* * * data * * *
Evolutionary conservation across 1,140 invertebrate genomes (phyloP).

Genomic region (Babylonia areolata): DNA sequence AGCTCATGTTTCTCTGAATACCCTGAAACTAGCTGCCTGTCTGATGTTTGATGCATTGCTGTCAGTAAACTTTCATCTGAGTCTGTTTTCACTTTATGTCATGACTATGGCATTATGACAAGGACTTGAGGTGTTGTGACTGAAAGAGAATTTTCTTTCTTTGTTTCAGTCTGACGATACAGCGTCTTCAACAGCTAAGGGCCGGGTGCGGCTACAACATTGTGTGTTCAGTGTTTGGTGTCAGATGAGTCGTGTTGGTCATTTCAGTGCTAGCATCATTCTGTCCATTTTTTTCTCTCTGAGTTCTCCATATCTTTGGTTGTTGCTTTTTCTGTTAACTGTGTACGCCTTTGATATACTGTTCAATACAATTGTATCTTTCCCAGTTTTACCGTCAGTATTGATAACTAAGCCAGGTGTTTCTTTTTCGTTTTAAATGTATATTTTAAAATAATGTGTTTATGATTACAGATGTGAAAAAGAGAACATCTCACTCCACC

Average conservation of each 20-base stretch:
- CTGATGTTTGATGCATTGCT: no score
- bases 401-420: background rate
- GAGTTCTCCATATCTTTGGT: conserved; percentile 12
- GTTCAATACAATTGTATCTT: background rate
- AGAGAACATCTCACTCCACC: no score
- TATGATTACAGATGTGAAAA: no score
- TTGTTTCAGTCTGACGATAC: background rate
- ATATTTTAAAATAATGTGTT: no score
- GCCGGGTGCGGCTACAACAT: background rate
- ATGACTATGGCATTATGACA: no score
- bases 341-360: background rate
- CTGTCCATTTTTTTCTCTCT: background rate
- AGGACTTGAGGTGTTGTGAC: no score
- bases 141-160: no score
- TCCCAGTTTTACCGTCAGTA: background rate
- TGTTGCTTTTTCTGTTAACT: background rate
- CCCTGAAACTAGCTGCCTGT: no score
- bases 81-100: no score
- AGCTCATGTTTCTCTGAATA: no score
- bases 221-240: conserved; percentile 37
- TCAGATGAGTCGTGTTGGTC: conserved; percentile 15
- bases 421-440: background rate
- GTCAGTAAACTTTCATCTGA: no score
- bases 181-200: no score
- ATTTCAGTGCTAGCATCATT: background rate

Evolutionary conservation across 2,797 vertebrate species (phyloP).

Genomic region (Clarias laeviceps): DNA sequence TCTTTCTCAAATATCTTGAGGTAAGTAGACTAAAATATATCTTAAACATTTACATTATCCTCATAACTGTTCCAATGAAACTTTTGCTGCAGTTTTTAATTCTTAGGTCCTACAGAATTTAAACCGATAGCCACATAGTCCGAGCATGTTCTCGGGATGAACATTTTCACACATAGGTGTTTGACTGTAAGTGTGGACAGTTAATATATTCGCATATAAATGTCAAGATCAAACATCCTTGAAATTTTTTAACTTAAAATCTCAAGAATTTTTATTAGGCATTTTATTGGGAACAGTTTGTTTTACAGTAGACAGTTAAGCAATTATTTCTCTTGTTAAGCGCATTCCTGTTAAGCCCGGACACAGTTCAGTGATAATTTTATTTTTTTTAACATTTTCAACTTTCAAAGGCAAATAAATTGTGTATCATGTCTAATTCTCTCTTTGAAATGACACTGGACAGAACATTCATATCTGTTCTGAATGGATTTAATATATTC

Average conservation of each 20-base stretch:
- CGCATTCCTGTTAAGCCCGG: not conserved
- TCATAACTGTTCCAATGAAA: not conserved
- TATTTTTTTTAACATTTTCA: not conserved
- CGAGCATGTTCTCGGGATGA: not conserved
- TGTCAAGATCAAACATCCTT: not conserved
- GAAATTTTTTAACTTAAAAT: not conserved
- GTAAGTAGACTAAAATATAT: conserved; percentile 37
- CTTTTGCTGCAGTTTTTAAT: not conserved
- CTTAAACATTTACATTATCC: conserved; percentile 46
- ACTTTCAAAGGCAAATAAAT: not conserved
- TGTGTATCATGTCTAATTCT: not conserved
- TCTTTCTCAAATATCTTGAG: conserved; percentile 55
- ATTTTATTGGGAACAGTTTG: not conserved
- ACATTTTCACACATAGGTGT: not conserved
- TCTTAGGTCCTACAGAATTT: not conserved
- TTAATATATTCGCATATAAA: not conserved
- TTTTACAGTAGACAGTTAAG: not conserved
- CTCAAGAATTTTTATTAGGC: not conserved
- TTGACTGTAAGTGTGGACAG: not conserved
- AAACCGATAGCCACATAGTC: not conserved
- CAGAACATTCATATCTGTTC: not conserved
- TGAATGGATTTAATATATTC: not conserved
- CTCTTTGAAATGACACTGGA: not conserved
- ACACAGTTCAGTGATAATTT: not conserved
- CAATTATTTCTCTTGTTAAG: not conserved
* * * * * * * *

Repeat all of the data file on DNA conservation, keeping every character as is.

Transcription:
Evolutionary conservation across 1,140 invertebrate genomes (phyloP).

Genomic region (Babylonia areolata): DNA sequence AGCTCATGTTTCTCTGAATACCCTGAAACTAGCTGCCTGTCTGATGTTTGATGCATTGCTGTCAGTAAACTTTCATCTGAGTCTGTTTTCACTTTATGTCATGACTATGGCATTATGACAAGGACTTGAGGTGTTGTGACTGAAAGAGAATTTTCTTTCTTTGTTTCAGTCTGACGATACAGCGTCTTCAACAGCTAAGGGCCGGGTGCGGCTACAACATTGTGTGTTCAGTGTTTGGTGTCAGATGAGTCGTGTTGGTCATTTCAGTGCTAGCATCATTCTGTCCATTTTTTTCTCTCTGAGTTCTCCATATCTTTGGTTGTTGCTTTTTCTGTTAACTGTGTACGCCTTTGATATACTGTTCAATACAATTGTATCTTTCCCAGTTTTACCGTCAGTATTGATAACTAAGCCAGGTGTTTCTTTTTCGTTTTAAATGTATATTTTAAAATAATGTGTTTATGATTACAGATGTGAAAAAGAGAACATCTCACTCCACC

Average conservation of each 20-base stretch:
- CTGATGTTTGATGCATTGCT: no score
- bases 401-420: background rate
- GAGTTCTCCATATCTTTGGT: conserved; percentile 12
- GTTCAATACAATTGTATCTT: background rate
- AGAGAACATCTCACTCCACC: no score
- TATGATTACAGATGTGAAAA: no score
- TTGTTTCAGTCTGACGATAC: background rate
- ATATTTTAAAATAATGTGTT: no score
- GCCGGGTGCGGCTACAACAT: background rate
- ATGACTATGGCATTATGACA: no score
- bases 341-360: background rate
- CTGTCCATTTTTTTCTCTCT: background rate
- AGGACTTGAGGTGTTGTGAC: no score
- bases 141-160: no score
- TCCCAGTTTTACCGTCAGTA: background rate
- TGTTGCTTTTTCTGTTAACT: background rate
- CCCTGAAACTAGCTGCCTGT: no score
- bases 81-100: no score
- AGCTCATGTTTCTCTGAATA: no score
- bases 221-240: conserved; percentile 37
- TCAGATGAGTCGTGTTGGTC: conserved; percentile 15
- bases 421-440: background rate
- GTCAGTAAACTTTCATCTGA: no score
- bases 181-200: no score
- ATTTCAGTGCTAGCATCATT: background rate

Evolutionary conservation across 2,797 vertebrate species (phyloP).

Genomic region (Clarias laeviceps): DNA sequence TCTTTCTCAAATATCTTGAGGTAAGTAGACTAAAATATATCTTAAACATTTACATTATCCTCATAACTGTTCCAATGAAACTTTTGCTGCAGTTTTTAATTCTTAGGTCCTACAGAATTTAAACCGATAGCCACATAGTCCGAGCATGTTCTCGGGATGAACATTTTCACACATAGGTGTTTGACTGTAAGTGTGGACAGTTAATATATTCGCATATAAATGTCAAGATCAAACATCCTTGAAATTTTTTAACTTAAAATCTCAAGAATTTTTATTAGGCATTTTATTGGGAACAGTTTGTTTTACAGTAGACAGTTAAGCAATTATTTCTCTTGTTAAGCGCATTCCTGTTAAGCCCGGACACAGTTCAGTGATAATTTTATTTTTTTTAACATTTTCAACTTTCAAAGGCAAATAAATTGTGTATCATGTCTAATTCTCTCTTTGAAATGACACTGGACAGAACATTCATATCTGTTCTGAATGGATTTAATATATTC

Average conservation of each 20-base stretch:
- CGCATTCCTGTTAAGCCCGG: not conserved
- TCATAACTGTTCCAATGAAA: not conserved
- TATTTTTTTTAACATTTTCA: not conserved
- CGAGCATGTTCTCGGGATGA: not conserved
- TGTCAAGATCAAACATCCTT: not conserved
- GAAATTTTTTAACTTAAAAT: not conserved
- GTAAGTAGACTAAAATATAT: conserved; percentile 37
- CTTTTGCTGCAGTTTTTAAT: not conserved
- CTTAAACATTTACATTATCC: conserved; percentile 46
- ACTTTCAAAGGCAAATAAAT: not conserved
- TGTGTATCATGTCTAATTCT: not conserved
- TCTTTCTCAAATATCTTGAG: conserved; percentile 55
- ATTTTATTGGGAACAGTTTG: not conserved
- ACATTTTCACACATAGGTGT: not conserved
- TCTTAGGTCCTACAGAATTT: not conserved
- TTAATATATTCGCATATAAA: not conserved
- TTTTACAGTAGACAGTTAAG: not conserved
- CTCAAGAATTTTTATTAGGC: not conserved
- TTGACTGTAAGTGTGGACAG: not conserved
- AAACCGATAGCCACATAGTC: not conserved
- CAGAACATTCATATCTGTTC: not conserved
- TGAATGGATTTAATATATTC: not conserved
- CTCTTTGAAATGACACTGGA: not conserved
- ACACAGTTCAGTGATAATTT: not conserved
- CAATTATTTCTCTTGTTAAG: not conserved